The topic for this episode of Aiba Manabu (相葉マナブ) was tea, and it basically followed the format of the bamboo shoot episode, with Aiba-kun and his crew going out in search of a tea farmer, learning about tea, and then having a tea-infused meal. There wasn’t much of a competition this time, though.

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Aiba-kun looks serious in the screenshots, but he gives a nice, cheerful “ittekimasu” as he departed headquarters.

His buddies this time were Suzuki Taku-san, Watabe Ken-san, and the almost-ever-present Sawabe Yuu-san. With his involvement in the “Ii Mise Kudoi Mise” segment on Arashi ni Shiyagare, we’ve been seeing a lot of Watabe Ken-san around Arashi recently, too.

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As with the bamboo shoot episode, they had to first find the tea farmer in what otherwise looked like a perfectly normal town. Given the needle-in-haystack situation, the only way they would have any hope would be to ask around.

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They get distracted by practically every green plant they see, and eventually they get the help of their Kanagawa flora instructor Saito-san (who barely got speaking lines in this one because of how loud the other guys were). His job was basically to point out which leaves along the path were edible.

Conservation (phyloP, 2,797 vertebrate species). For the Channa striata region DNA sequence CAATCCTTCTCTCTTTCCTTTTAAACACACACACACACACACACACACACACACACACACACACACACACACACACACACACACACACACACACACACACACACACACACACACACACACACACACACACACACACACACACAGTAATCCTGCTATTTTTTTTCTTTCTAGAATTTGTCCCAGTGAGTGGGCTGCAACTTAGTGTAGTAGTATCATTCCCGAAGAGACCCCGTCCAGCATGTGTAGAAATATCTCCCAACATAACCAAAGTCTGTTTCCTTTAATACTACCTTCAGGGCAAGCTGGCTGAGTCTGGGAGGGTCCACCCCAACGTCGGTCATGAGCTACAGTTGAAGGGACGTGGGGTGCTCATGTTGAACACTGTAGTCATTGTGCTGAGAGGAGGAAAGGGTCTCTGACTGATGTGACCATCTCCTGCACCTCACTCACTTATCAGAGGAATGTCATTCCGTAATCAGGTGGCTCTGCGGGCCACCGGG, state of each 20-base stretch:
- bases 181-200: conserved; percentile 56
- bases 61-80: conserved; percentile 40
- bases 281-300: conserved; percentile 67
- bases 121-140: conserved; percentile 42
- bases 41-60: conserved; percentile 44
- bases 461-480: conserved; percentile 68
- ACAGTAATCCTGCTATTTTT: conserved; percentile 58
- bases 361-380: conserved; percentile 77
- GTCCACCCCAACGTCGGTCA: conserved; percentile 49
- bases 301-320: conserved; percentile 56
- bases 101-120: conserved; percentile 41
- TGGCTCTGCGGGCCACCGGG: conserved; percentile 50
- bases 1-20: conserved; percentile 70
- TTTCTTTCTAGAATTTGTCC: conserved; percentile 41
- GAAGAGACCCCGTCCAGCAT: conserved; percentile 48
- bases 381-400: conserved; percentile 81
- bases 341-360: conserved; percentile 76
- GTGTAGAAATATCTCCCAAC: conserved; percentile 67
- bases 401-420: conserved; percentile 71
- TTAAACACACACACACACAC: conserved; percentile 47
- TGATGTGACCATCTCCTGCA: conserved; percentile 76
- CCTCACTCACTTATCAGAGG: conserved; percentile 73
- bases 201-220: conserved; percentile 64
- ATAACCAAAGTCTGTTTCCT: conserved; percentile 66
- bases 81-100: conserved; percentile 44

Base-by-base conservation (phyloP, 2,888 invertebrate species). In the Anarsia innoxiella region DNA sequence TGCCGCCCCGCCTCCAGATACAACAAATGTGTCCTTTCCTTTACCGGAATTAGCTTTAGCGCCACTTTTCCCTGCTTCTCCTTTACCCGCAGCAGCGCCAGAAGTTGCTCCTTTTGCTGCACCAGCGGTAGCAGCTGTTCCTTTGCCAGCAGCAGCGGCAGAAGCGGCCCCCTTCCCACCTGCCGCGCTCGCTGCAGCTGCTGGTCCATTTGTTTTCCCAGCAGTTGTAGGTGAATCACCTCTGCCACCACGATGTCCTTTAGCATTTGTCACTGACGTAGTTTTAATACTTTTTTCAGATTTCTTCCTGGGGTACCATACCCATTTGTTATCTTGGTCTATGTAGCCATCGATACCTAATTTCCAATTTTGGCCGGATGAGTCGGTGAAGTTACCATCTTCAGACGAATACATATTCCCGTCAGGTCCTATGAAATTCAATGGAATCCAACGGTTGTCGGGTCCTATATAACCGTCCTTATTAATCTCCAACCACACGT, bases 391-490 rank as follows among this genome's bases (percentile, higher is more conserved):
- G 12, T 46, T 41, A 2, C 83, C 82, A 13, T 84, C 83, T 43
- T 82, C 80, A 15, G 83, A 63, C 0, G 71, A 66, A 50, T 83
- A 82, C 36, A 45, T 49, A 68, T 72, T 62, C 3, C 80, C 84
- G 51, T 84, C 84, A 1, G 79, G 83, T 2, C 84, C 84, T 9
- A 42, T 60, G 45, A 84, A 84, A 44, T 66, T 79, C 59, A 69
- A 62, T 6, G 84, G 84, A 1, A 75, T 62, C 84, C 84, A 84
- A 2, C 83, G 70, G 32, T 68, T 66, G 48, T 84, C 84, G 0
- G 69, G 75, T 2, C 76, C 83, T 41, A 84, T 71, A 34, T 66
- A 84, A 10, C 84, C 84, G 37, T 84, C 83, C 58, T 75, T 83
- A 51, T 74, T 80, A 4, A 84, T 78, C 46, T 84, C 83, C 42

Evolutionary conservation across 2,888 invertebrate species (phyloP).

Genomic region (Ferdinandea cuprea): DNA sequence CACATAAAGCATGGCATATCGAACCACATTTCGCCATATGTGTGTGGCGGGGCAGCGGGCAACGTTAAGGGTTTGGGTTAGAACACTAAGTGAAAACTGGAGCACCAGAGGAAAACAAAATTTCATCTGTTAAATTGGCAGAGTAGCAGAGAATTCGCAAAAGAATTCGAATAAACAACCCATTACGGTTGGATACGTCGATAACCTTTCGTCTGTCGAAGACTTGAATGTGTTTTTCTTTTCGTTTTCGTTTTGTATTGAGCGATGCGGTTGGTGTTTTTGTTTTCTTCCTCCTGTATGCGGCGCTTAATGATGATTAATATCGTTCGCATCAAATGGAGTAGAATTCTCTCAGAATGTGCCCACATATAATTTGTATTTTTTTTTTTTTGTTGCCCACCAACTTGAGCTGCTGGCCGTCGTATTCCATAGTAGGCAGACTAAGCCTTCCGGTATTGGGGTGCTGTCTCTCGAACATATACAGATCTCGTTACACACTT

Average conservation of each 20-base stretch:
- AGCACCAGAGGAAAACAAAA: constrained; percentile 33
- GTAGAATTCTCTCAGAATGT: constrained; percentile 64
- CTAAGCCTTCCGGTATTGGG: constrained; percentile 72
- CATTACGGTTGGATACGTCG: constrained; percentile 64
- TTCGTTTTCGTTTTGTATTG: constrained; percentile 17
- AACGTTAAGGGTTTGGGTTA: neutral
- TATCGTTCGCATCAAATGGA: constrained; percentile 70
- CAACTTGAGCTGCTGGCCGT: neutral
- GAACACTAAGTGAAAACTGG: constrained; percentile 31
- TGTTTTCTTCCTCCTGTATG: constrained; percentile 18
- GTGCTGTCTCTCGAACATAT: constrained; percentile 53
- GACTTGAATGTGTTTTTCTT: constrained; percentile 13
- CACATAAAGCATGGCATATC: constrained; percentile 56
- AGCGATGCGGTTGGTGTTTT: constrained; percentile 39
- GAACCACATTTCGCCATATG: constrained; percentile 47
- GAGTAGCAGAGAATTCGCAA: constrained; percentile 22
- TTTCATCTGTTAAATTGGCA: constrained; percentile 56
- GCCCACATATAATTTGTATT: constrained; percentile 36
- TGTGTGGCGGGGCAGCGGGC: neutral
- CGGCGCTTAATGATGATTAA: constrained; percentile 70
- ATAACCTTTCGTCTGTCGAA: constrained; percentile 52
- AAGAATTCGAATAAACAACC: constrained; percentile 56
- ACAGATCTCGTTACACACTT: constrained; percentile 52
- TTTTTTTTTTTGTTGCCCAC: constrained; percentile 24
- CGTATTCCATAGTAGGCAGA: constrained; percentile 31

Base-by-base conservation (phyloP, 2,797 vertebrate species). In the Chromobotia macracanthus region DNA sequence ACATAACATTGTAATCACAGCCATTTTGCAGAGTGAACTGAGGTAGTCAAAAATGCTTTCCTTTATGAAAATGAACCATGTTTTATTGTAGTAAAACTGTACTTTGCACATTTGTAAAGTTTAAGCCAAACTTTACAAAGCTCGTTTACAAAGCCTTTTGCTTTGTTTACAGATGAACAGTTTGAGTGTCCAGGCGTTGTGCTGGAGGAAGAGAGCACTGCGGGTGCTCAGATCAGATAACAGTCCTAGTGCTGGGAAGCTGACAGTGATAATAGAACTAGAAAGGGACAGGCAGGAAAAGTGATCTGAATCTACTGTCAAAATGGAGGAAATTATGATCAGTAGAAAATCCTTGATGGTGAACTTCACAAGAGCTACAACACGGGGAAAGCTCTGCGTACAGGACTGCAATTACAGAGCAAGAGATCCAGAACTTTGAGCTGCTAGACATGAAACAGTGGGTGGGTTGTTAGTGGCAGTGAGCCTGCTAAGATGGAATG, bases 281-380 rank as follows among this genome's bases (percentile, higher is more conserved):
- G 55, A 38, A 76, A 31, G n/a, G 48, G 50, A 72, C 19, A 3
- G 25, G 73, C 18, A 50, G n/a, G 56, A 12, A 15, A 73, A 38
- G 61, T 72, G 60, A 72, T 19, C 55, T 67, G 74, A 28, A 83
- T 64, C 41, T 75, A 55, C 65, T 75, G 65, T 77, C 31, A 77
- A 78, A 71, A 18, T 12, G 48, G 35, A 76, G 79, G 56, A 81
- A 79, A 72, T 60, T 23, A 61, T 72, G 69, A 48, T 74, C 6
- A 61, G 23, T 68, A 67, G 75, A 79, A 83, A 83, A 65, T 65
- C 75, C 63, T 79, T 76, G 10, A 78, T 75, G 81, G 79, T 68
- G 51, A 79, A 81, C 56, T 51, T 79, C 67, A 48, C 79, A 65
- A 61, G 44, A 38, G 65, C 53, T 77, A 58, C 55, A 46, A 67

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Aiba-kun said that the aftertaste of the plant that the instructor picked out was creamy. A creamy aftertaste? I guess it’s possible because the plant was a vetch – a family of bean/pea plants (カラスノエンドウ – which is actually 烏野豌豆, so I have no idea why they write it in katakana instead of kanji. It fooled me into thinking it was a name I might recognize). Judging from Wikipedia, most vetch species are used for fodder, and only for human consumption as a last resort. A lot of the species seem to be toxic if eaten in large quantity (primarily because unlike cows or camels, we don’t have the digestive equipment to deal with it properly). I trust the tiny bit they ate was fine, though.

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They eventually hit some proper farms, and even though the first place wasn’t growing tea, they took an interest anyway. The guy there said something about 農業の塾 – nougyou no juku, which I translate as agriculture cram school/private school. What they were looking at was a cash crop plantation (金子農園 – kinsu nouen).

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I can only guess that they teach students how to care for a wide variety of plants at this place. The plant that Aiba’s crew took an interest in was the turnip (get ready for a flurry of “umai” and “amai” – I wish that there was a law requiring them to pay a 100 yen tax (or perhaps give 100 yen to charity) every time they used the words, sort of the way people try to break the habit of saying “umm” or swearing).

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Moving right along, they eventually hit a likely looking field: